Are Cars More Efficient in Summer or Winter?

As the weather runs through its annual seasonal changes, you might notice that your car acts slightly differently in the depths of winter as it does when the sun is beating down at the height of summer. Thankfully, for most it’ll just be a minor inconvenience while you sit atop a heated seat in your toasty cabin, however for some older cars the cold can actually be a killer. 

If your car is one that gets brutalised once the nights draw in and the temperatures drop, then it might be time to finally let it go and find something a little more suited to the colder months. With Scrap Car Comparison you’re guaranteed to get the very best price for your car, no matter what you currently drive, and in many cases the entire process will be completed within a couple of days. Better yet, we only work with certified Authorised Treatment Facilities, meaning your car will be recycled and disposed of, giving you total peace of mind throughout.

Why Efficiency is different in Summer and Winter

You might think that cars should be built to run equally as well whatever the weather, but unfortunately even the smartest of car designers aren’t able to beat physics, and when the temperatures drop, the materials and fluids within your car will all react accordingly, whether that’s your metal pieces contracting or the thickening of various liquids, it all adds up. 


If the mercury has dropped in your thermometer then you can expect the oil that flows through your engine to be a little less… well, flowy. That’s because in the cold of winter, the viscosity (the official word for measuring the resistance a fluid has towards flow) is much greater, or to put it very simply – your oil is thicker when it’s cold. This thickness means it takes more effort to get pumped around the necessary parts, causing your car as a whole to work harder and puts additional strain on the battery, which, coincidentally, doesn’t like cold weather either.

In the worst of cases, the cold weather could actually damage your car’s engine, as the slower flow rate increases the likelihood of friction in both your engine and gearbox, and this could lead to overheating and potentially catastrophic endings.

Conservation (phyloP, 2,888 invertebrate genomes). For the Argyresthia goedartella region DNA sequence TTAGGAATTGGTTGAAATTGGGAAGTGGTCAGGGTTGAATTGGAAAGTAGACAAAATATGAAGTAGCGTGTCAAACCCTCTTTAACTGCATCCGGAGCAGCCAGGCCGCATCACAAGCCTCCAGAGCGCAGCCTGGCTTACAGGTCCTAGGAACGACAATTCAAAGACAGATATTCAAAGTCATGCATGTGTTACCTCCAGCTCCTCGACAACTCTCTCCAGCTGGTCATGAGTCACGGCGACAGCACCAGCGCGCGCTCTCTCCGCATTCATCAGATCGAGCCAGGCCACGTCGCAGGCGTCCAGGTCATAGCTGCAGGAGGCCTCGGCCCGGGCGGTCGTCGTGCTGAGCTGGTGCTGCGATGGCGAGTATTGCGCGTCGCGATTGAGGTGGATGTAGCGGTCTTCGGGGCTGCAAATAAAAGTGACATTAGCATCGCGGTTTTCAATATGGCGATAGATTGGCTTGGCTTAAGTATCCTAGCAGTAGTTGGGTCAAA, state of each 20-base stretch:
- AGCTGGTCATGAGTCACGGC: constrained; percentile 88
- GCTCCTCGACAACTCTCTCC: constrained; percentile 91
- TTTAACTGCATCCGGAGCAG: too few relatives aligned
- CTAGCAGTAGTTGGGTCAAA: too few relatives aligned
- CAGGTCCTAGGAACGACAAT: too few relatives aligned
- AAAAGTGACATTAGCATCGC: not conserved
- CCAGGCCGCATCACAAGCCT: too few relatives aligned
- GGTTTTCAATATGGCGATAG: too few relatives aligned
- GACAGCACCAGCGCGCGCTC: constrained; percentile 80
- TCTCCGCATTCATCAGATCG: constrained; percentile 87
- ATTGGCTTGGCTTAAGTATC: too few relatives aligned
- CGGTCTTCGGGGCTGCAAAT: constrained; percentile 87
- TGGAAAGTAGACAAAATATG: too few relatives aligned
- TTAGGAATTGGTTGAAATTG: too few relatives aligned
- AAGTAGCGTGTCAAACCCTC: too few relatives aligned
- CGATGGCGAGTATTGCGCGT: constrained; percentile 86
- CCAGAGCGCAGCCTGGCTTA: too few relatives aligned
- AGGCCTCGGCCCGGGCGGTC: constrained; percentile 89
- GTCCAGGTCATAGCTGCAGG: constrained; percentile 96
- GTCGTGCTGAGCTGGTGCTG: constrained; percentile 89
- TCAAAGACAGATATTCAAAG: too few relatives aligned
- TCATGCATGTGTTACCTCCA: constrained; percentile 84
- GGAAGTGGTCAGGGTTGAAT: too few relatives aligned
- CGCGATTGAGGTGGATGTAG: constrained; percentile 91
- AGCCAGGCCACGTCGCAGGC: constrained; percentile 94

When the weather turns and winter settles in, you might notice that you’re filling up at the pumps more often than you were during the summer months and that’s because the effects that the colder temperatures have on your cars internals mean that more fuel is needed to get your car running along as standard. A study from the US Department of Energy showed that fuel economy can drop by 15% in the winter, and even up to 24% on trips under five miles. It’s even worse for hybrids, plummeting 34% when temperatures drop. This is because the higher viscosity in your fluids at cold temperatures means there is more friction in the engine and gearboxes, making them work harder, and the harder an engine works, the more fuel it drinks. Cars are always less efficient at the start of a journey (which is why many short journeys are much less efficient than one long one), and winter weather means it takes longer for your car to reach that optimal running temperature.

To compound problems, your tyre pressures will drop in the cold weather, increasing your rolling resistance, while the denser air in lower temperatures increases aerodynamic drag, all of which means you have to work the car harder and therefore use more fuel as you drive along.


You might think that with a name like coolant, this part of the car would be immune to a sudden cold snap, but the radiator is actually one of the places most susceptible to significant damage when the weather turns. Remember, coolant and antifreeze are two entirely different things. Antifreeze is the concentrated liquid that reduces the freezing point of the fluid in your radiator, and often needs diluting, whereas coolant is a pre-diluted solution. Think of it like antifreeze being a bottle of Robinson’s squash, and coolant being a Fruit Shoot – although never drink either antifreeze or coolant as that will end badly.

Leaks in Cold Weather

If the weather has dropped significantly enough to result in your coolant freezing, then you may notice your radiator or cooling system start leaking. This is because as the liquid freezes and expands, cracks form due to the stresses the system is being put under, causing the liquid to escape through the gap. Meanwhile, your metal radiator will be contracting in the cold, so your hoses or hose clamps may come loose, causing leaks to form.

If you have noticed a leak, it’s important to get it checked incredibly quickly as your coolant could be mixing with transmission fluid and while this won’t be too much of an issue for your radiator, your gearbox will not enjoy it in the slightest.

If the cold has totally knackered your car, or its efficiency has now made it unbearable or uneconomical to run, then maybe it’s time to put it out to pasture for good. With Scrap Car Comparison’s industry leading service, you’re guaranteed to be getting the very best price for your car, no matter what condition it’s in. And what’s more, with collection agents operating across 99% of the country, we’ll even be able to provide you with free collection, so get started today by either calling our phone line on 03333 44 99 50 or by using our instant quote generator and your car will be a problem of the past.

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